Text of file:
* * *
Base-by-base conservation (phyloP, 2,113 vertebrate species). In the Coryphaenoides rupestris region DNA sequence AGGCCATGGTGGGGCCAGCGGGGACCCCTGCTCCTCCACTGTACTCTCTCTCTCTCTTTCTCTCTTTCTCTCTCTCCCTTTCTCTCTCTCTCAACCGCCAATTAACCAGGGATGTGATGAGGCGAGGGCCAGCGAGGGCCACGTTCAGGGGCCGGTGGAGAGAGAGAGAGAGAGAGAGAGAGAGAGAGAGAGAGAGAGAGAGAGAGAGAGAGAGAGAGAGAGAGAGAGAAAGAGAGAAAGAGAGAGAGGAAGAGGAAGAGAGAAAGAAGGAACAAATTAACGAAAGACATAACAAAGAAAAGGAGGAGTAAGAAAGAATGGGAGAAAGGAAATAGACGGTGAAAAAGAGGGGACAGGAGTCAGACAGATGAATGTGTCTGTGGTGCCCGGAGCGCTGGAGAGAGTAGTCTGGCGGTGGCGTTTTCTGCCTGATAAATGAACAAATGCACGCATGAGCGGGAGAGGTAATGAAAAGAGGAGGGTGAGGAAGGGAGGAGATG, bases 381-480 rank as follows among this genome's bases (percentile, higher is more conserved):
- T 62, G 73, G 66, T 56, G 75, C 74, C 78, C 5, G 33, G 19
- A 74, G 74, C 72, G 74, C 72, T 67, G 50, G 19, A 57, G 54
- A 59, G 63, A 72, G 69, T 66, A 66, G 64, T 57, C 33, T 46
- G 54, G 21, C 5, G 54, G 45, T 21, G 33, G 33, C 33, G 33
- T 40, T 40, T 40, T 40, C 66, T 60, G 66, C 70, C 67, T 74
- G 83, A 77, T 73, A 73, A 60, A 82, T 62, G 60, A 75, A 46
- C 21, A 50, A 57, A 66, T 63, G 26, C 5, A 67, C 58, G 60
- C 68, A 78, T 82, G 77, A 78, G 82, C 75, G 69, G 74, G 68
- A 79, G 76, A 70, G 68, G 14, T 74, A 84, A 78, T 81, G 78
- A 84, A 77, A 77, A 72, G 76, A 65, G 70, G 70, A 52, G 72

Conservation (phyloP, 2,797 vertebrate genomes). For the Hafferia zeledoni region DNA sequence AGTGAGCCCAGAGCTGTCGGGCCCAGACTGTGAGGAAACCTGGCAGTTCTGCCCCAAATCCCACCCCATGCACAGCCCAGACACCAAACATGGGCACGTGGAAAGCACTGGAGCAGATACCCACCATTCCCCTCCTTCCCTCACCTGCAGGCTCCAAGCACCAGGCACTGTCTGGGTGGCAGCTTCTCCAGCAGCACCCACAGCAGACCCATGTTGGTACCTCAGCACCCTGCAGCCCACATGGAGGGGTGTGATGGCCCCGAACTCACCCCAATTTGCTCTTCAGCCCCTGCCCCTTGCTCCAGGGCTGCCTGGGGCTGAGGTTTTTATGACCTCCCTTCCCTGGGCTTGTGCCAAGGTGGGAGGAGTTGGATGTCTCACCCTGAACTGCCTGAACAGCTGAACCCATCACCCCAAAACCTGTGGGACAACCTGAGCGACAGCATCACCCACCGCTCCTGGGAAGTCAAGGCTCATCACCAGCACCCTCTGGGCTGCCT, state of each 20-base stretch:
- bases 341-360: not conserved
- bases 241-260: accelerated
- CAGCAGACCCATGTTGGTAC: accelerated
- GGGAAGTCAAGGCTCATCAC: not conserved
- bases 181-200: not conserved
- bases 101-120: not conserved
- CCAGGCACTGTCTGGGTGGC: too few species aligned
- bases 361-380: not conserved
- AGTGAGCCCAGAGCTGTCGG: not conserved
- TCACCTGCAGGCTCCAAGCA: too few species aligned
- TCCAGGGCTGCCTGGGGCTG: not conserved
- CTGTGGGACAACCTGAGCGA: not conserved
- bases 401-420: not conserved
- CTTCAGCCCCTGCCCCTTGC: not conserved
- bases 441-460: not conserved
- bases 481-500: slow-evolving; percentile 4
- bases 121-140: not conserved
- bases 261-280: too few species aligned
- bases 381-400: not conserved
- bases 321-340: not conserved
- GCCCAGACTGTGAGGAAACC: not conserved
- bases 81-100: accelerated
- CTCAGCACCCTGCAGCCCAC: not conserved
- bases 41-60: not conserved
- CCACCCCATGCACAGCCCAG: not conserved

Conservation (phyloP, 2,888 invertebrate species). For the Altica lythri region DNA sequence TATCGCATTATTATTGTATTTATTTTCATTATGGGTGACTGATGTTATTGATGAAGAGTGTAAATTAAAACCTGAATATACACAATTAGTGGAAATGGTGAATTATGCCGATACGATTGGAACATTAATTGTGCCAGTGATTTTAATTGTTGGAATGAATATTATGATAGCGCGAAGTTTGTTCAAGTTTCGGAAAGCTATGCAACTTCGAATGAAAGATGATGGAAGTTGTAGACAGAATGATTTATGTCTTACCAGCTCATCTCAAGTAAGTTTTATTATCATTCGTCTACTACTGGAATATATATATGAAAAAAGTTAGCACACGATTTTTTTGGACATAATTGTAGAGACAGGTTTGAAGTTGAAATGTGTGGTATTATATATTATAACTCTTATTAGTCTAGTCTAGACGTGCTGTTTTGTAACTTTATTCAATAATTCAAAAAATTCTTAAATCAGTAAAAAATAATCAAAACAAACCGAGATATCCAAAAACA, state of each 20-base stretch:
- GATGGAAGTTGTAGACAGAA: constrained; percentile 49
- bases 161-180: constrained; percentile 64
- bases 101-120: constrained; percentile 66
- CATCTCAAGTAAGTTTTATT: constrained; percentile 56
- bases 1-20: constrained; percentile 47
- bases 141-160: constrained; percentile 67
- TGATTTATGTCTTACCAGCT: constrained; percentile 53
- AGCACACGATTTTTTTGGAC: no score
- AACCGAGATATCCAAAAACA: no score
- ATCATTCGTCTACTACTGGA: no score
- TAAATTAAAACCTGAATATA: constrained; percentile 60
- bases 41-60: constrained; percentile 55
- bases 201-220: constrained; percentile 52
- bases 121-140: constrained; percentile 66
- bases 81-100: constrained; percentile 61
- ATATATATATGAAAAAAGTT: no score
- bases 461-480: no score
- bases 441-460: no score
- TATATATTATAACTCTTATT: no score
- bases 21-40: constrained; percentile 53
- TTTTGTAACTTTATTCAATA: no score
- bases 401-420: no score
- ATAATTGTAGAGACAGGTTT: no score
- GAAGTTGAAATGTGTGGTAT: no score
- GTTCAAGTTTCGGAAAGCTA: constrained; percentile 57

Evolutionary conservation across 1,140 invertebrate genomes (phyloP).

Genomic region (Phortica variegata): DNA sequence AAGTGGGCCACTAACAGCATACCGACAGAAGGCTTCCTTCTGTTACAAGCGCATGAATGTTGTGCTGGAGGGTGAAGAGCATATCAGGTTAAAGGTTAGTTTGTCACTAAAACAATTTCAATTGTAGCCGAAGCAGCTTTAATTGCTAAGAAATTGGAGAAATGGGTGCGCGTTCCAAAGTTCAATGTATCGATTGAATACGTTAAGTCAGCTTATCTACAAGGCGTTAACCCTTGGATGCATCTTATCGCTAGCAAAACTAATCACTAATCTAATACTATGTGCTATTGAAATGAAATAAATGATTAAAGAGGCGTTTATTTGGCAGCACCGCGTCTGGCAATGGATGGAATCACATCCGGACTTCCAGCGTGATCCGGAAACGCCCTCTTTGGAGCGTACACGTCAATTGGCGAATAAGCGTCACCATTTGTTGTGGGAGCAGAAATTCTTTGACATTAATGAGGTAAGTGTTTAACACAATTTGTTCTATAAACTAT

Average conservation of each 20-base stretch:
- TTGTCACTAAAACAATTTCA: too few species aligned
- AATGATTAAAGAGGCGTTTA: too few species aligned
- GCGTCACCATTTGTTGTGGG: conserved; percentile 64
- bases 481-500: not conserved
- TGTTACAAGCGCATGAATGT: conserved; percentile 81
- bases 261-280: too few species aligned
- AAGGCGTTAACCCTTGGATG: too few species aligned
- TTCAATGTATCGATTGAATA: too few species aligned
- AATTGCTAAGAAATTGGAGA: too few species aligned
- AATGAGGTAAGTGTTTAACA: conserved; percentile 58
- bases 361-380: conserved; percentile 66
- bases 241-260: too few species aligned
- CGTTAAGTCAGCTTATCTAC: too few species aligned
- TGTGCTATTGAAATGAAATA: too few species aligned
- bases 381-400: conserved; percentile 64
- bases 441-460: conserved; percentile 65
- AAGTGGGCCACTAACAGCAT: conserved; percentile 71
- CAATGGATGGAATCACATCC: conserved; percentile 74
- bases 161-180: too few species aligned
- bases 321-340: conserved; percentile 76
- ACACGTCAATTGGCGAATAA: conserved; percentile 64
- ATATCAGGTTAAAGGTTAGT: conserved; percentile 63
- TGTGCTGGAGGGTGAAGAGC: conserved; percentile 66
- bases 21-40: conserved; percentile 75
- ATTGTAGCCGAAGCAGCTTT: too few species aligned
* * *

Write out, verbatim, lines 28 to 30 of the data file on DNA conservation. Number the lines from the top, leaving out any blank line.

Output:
- bases 481-500: slow-evolving; percentile 4
- bases 121-140: not conserved
- bases 261-280: too few species aligned